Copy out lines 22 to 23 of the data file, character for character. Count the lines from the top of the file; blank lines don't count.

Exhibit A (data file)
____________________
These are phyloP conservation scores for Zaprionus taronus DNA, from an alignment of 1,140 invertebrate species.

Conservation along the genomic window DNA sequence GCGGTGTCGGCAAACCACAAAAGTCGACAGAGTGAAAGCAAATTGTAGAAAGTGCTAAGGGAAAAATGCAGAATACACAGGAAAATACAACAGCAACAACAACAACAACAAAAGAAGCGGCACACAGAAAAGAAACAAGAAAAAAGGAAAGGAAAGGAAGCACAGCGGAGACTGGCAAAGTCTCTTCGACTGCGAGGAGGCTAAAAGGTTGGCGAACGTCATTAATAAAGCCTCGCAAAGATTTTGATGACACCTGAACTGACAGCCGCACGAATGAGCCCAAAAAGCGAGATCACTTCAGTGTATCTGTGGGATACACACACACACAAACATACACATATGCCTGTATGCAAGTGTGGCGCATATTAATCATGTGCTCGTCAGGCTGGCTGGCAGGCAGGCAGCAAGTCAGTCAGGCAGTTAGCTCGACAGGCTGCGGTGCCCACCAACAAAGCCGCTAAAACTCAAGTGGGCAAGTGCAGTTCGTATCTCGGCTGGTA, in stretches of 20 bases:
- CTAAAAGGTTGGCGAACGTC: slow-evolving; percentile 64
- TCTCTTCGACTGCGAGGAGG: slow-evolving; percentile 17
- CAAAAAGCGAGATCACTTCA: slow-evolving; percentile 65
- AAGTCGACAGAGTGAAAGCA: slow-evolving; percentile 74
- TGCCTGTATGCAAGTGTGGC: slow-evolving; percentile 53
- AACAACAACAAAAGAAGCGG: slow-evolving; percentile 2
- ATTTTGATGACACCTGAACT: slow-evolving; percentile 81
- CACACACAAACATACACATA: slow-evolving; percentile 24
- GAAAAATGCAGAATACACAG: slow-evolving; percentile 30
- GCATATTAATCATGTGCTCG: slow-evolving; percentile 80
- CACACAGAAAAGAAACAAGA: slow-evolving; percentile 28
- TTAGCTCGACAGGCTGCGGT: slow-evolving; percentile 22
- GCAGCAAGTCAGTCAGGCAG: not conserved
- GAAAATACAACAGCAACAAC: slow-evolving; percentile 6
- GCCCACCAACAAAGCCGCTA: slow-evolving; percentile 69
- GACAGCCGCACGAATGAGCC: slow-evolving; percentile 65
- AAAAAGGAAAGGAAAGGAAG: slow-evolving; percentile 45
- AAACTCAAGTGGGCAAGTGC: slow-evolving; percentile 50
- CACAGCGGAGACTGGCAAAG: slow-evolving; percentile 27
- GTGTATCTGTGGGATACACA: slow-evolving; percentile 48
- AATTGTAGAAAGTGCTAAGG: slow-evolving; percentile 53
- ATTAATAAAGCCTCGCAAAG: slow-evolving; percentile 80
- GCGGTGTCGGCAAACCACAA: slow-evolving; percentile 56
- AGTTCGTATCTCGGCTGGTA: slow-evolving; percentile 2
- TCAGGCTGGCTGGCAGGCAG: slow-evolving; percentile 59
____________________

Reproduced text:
- GTGTATCTGTGGGATACACA: slow-evolving; percentile 48
- AATTGTAGAAAGTGCTAAGG: slow-evolving; percentile 53